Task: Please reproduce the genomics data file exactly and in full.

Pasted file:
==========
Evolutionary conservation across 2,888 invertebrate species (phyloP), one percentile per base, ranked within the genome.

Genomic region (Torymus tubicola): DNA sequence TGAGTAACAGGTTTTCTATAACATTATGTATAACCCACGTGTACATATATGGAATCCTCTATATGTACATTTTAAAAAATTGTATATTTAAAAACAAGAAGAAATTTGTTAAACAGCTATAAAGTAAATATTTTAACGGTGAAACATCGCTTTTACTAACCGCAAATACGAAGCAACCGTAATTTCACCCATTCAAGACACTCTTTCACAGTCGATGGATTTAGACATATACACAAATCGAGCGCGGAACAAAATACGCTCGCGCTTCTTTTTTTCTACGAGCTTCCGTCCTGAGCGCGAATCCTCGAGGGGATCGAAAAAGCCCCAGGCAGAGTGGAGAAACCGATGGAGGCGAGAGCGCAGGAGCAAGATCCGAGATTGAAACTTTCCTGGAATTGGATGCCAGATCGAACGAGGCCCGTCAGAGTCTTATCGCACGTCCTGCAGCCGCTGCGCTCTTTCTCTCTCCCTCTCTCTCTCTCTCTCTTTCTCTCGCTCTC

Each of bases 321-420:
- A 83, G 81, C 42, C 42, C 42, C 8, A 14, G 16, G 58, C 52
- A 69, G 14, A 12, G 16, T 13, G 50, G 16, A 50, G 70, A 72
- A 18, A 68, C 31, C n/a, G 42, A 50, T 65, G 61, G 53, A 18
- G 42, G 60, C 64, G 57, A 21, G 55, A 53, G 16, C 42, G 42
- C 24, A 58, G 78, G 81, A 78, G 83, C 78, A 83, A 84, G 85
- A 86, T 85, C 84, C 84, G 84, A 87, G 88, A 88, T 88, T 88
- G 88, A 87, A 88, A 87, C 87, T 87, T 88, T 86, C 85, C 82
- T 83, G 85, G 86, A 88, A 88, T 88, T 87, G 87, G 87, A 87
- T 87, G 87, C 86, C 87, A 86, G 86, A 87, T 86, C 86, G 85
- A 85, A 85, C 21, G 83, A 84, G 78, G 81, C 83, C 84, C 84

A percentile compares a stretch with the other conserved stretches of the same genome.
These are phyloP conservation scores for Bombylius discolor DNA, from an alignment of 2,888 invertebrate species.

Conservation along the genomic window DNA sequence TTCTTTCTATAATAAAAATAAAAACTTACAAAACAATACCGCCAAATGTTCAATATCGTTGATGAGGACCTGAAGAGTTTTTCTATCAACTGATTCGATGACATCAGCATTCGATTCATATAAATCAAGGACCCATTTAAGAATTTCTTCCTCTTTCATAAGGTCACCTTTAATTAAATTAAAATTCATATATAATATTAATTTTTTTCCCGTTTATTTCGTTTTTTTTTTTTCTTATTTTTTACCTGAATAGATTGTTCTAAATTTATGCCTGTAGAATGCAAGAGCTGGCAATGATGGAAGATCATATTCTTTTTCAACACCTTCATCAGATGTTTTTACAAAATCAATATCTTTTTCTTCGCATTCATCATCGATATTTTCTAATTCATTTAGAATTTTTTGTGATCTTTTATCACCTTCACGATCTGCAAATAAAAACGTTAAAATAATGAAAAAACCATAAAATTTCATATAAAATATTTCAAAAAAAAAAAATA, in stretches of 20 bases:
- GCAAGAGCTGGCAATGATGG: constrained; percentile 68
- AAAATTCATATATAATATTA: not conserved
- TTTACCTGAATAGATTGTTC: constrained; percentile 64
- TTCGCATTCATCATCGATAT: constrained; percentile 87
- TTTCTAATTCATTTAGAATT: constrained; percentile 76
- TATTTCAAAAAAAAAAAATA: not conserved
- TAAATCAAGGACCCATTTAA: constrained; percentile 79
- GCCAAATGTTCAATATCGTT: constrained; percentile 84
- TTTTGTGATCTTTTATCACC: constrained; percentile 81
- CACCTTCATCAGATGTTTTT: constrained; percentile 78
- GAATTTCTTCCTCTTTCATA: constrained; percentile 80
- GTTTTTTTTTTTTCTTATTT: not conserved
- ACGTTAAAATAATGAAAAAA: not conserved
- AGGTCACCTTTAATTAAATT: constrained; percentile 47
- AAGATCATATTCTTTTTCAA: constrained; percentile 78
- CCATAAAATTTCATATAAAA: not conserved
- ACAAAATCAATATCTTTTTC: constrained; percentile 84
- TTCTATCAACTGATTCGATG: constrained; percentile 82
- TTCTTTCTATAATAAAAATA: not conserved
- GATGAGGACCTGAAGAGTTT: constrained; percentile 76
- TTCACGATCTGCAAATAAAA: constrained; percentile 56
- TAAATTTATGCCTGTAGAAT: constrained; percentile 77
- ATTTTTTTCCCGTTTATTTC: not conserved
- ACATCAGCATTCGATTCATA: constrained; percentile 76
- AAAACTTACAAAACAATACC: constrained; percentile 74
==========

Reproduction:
Evolutionary conservation across 2,888 invertebrate species (phyloP), one percentile per base, ranked within the genome.

Genomic region (Torymus tubicola): DNA sequence TGAGTAACAGGTTTTCTATAACATTATGTATAACCCACGTGTACATATATGGAATCCTCTATATGTACATTTTAAAAAATTGTATATTTAAAAACAAGAAGAAATTTGTTAAACAGCTATAAAGTAAATATTTTAACGGTGAAACATCGCTTTTACTAACCGCAAATACGAAGCAACCGTAATTTCACCCATTCAAGACACTCTTTCACAGTCGATGGATTTAGACATATACACAAATCGAGCGCGGAACAAAATACGCTCGCGCTTCTTTTTTTCTACGAGCTTCCGTCCTGAGCGCGAATCCTCGAGGGGATCGAAAAAGCCCCAGGCAGAGTGGAGAAACCGATGGAGGCGAGAGCGCAGGAGCAAGATCCGAGATTGAAACTTTCCTGGAATTGGATGCCAGATCGAACGAGGCCCGTCAGAGTCTTATCGCACGTCCTGCAGCCGCTGCGCTCTTTCTCTCTCCCTCTCTCTCTCTCTCTCTTTCTCTCGCTCTC

Each of bases 321-420:
- A 83, G 81, C 42, C 42, C 42, C 8, A 14, G 16, G 58, C 52
- A 69, G 14, A 12, G 16, T 13, G 50, G 16, A 50, G 70, A 72
- A 18, A 68, C 31, C n/a, G 42, A 50, T 65, G 61, G 53, A 18
- G 42, G 60, C 64, G 57, A 21, G 55, A 53, G 16, C 42, G 42
- C 24, A 58, G 78, G 81, A 78, G 83, C 78, A 83, A 84, G 85
- A 86, T 85, C 84, C 84, G 84, A 87, G 88, A 88, T 88, T 88
- G 88, A 87, A 88, A 87, C 87, T 87, T 88, T 86, C 85, C 82
- T 83, G 85, G 86, A 88, A 88, T 88, T 87, G 87, G 87, A 87
- T 87, G 87, C 86, C 87, A 86, G 86, A 87, T 86, C 86, G 85
- A 85, A 85, C 21, G 83, A 84, G 78, G 81, C 83, C 84, C 84

A percentile compares a stretch with the other conserved stretches of the same genome.
These are phyloP conservation scores for Bombylius discolor DNA, from an alignment of 2,888 invertebrate species.

Conservation along the genomic window DNA sequence TTCTTTCTATAATAAAAATAAAAACTTACAAAACAATACCGCCAAATGTTCAATATCGTTGATGAGGACCTGAAGAGTTTTTCTATCAACTGATTCGATGACATCAGCATTCGATTCATATAAATCAAGGACCCATTTAAGAATTTCTTCCTCTTTCATAAGGTCACCTTTAATTAAATTAAAATTCATATATAATATTAATTTTTTTCCCGTTTATTTCGTTTTTTTTTTTTCTTATTTTTTACCTGAATAGATTGTTCTAAATTTATGCCTGTAGAATGCAAGAGCTGGCAATGATGGAAGATCATATTCTTTTTCAACACCTTCATCAGATGTTTTTACAAAATCAATATCTTTTTCTTCGCATTCATCATCGATATTTTCTAATTCATTTAGAATTTTTTGTGATCTTTTATCACCTTCACGATCTGCAAATAAAAACGTTAAAATAATGAAAAAACCATAAAATTTCATATAAAATATTTCAAAAAAAAAAAATA, in stretches of 20 bases:
- GCAAGAGCTGGCAATGATGG: constrained; percentile 68
- AAAATTCATATATAATATTA: not conserved
- TTTACCTGAATAGATTGTTC: constrained; percentile 64
- TTCGCATTCATCATCGATAT: constrained; percentile 87
- TTTCTAATTCATTTAGAATT: constrained; percentile 76
- TATTTCAAAAAAAAAAAATA: not conserved
- TAAATCAAGGACCCATTTAA: constrained; percentile 79
- GCCAAATGTTCAATATCGTT: constrained; percentile 84
- TTTTGTGATCTTTTATCACC: constrained; percentile 81
- CACCTTCATCAGATGTTTTT: constrained; percentile 78
- GAATTTCTTCCTCTTTCATA: constrained; percentile 80
- GTTTTTTTTTTTTCTTATTT: not conserved
- ACGTTAAAATAATGAAAAAA: not conserved
- AGGTCACCTTTAATTAAATT: constrained; percentile 47
- AAGATCATATTCTTTTTCAA: constrained; percentile 78
- CCATAAAATTTCATATAAAA: not conserved
- ACAAAATCAATATCTTTTTC: constrained; percentile 84
- TTCTATCAACTGATTCGATG: constrained; percentile 82
- TTCTTTCTATAATAAAAATA: not conserved
- GATGAGGACCTGAAGAGTTT: constrained; percentile 76
- TTCACGATCTGCAAATAAAA: constrained; percentile 56
- TAAATTTATGCCTGTAGAAT: constrained; percentile 77
- ATTTTTTTCCCGTTTATTTC: not conserved
- ACATCAGCATTCGATTCATA: constrained; percentile 76
- AAAACTTACAAAACAATACC: constrained; percentile 74